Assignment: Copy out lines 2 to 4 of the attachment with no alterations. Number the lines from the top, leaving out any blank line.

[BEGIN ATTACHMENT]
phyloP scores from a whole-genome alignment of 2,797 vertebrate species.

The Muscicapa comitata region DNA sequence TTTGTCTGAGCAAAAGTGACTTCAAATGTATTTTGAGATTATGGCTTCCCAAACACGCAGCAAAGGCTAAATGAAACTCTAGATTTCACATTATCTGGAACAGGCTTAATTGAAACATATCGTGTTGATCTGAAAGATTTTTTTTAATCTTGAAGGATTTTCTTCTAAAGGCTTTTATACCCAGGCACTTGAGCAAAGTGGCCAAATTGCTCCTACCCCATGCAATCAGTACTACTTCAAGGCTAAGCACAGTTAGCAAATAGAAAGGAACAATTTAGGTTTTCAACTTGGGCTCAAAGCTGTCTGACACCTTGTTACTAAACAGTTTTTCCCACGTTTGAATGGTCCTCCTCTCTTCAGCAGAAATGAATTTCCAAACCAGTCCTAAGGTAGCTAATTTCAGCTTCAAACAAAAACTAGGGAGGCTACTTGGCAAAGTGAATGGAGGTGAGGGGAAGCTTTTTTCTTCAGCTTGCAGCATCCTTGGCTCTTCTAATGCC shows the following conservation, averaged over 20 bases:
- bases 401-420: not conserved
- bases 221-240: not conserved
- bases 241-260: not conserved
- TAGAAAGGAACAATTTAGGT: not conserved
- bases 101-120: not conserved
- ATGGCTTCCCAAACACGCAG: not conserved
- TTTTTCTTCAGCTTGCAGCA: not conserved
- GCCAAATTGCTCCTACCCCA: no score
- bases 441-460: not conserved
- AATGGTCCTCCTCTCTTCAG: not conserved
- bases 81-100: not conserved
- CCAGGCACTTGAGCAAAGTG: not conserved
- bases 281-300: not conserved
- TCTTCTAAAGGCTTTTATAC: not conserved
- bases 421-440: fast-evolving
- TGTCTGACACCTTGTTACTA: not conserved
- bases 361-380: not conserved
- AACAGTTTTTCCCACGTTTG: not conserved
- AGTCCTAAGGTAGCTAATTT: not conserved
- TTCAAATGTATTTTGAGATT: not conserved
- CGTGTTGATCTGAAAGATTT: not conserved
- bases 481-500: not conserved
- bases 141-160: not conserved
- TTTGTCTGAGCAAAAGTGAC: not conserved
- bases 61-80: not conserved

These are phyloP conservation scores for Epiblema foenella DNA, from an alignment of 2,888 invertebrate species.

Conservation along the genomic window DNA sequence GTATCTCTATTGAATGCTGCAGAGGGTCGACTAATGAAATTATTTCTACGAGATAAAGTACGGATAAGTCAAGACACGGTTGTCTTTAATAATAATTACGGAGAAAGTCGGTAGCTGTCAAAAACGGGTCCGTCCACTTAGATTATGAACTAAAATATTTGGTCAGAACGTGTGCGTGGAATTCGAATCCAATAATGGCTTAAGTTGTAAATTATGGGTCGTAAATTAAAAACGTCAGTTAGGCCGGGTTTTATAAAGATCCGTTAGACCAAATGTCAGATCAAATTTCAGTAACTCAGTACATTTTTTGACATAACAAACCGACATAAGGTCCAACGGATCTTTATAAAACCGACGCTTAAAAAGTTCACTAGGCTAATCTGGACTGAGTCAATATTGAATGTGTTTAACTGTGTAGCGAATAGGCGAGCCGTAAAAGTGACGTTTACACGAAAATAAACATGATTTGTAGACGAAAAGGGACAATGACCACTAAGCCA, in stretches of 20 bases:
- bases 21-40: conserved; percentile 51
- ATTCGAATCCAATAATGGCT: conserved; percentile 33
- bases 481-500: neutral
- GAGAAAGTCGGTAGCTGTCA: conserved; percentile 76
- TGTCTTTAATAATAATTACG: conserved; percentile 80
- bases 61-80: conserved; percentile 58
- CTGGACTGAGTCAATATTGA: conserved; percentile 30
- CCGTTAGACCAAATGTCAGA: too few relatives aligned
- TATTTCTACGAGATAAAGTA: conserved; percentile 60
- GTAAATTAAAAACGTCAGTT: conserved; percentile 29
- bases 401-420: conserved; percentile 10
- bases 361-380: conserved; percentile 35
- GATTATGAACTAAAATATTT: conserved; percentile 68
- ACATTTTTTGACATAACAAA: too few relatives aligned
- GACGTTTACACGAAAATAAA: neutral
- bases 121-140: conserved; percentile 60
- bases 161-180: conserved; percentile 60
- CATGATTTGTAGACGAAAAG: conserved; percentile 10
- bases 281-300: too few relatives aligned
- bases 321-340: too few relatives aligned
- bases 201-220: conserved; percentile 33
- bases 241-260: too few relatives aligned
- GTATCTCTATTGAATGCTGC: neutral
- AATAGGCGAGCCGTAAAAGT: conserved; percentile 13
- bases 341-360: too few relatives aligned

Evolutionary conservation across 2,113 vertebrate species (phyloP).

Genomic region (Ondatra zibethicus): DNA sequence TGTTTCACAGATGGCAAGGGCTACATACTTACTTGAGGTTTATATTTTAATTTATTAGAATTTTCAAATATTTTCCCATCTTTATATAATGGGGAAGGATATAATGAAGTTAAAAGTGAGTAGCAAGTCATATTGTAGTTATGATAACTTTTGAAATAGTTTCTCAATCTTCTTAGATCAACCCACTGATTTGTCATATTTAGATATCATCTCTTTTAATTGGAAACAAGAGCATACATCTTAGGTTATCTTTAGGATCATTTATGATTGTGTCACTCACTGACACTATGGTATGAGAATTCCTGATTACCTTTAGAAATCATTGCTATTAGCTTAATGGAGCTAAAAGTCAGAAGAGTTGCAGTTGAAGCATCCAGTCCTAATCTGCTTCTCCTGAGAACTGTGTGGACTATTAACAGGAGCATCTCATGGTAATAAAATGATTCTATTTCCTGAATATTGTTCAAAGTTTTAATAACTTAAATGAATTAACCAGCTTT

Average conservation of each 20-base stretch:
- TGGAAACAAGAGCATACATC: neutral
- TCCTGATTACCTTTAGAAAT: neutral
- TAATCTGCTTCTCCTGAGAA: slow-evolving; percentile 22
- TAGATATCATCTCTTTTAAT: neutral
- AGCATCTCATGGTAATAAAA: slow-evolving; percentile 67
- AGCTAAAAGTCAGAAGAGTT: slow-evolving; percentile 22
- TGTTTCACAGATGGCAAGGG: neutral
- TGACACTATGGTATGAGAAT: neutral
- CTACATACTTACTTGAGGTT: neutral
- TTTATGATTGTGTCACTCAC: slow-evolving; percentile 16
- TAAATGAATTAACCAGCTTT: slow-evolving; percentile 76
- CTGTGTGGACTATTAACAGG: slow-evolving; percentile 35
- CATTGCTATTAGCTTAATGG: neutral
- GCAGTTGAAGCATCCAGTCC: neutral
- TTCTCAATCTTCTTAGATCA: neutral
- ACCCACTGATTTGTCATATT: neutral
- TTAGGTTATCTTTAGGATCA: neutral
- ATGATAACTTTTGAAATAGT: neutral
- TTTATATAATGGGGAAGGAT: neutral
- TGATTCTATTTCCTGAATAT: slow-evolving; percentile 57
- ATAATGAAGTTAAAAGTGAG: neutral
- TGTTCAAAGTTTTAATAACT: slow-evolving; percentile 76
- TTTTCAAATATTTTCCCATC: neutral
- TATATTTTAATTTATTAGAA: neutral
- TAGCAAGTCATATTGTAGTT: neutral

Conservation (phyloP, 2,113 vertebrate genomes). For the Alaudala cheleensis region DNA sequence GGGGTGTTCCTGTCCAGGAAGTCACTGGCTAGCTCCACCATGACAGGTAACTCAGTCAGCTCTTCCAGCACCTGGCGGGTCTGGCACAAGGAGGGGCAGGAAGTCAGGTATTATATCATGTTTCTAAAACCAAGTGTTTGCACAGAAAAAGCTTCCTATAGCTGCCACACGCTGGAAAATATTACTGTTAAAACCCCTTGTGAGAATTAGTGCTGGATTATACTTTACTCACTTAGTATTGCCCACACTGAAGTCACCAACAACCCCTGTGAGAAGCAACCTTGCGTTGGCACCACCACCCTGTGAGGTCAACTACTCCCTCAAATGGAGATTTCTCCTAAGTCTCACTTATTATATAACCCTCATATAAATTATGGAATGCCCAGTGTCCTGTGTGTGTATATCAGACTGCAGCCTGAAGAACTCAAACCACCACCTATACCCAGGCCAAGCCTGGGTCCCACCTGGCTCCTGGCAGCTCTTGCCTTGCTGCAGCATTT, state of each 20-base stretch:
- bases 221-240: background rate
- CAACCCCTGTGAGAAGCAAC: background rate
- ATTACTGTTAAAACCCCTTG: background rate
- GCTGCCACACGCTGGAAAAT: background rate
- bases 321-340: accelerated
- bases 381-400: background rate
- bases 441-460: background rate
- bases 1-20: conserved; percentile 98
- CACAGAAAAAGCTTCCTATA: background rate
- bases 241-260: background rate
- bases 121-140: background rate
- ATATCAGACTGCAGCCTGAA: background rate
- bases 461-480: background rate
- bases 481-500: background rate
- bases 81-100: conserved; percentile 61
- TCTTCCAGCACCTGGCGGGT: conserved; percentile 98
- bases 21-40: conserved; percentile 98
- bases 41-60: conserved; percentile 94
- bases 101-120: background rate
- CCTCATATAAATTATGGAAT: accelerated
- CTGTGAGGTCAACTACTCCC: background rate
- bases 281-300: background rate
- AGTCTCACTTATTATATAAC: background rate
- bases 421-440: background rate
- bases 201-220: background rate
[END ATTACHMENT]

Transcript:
The Muscicapa comitata region DNA sequence TTTGTCTGAGCAAAAGTGACTTCAAATGTATTTTGAGATTATGGCTTCCCAAACACGCAGCAAAGGCTAAATGAAACTCTAGATTTCACATTATCTGGAACAGGCTTAATTGAAACATATCGTGTTGATCTGAAAGATTTTTTTTAATCTTGAAGGATTTTCTTCTAAAGGCTTTTATACCCAGGCACTTGAGCAAAGTGGCCAAATTGCTCCTACCCCATGCAATCAGTACTACTTCAAGGCTAAGCACAGTTAGCAAATAGAAAGGAACAATTTAGGTTTTCAACTTGGGCTCAAAGCTGTCTGACACCTTGTTACTAAACAGTTTTTCCCACGTTTGAATGGTCCTCCTCTCTTCAGCAGAAATGAATTTCCAAACCAGTCCTAAGGTAGCTAATTTCAGCTTCAAACAAAAACTAGGGAGGCTACTTGGCAAAGTGAATGGAGGTGAGGGGAAGCTTTTTTCTTCAGCTTGCAGCATCCTTGGCTCTTCTAATGCC shows the following conservation, averaged over 20 bases:
- bases 401-420: not conserved
- bases 221-240: not conserved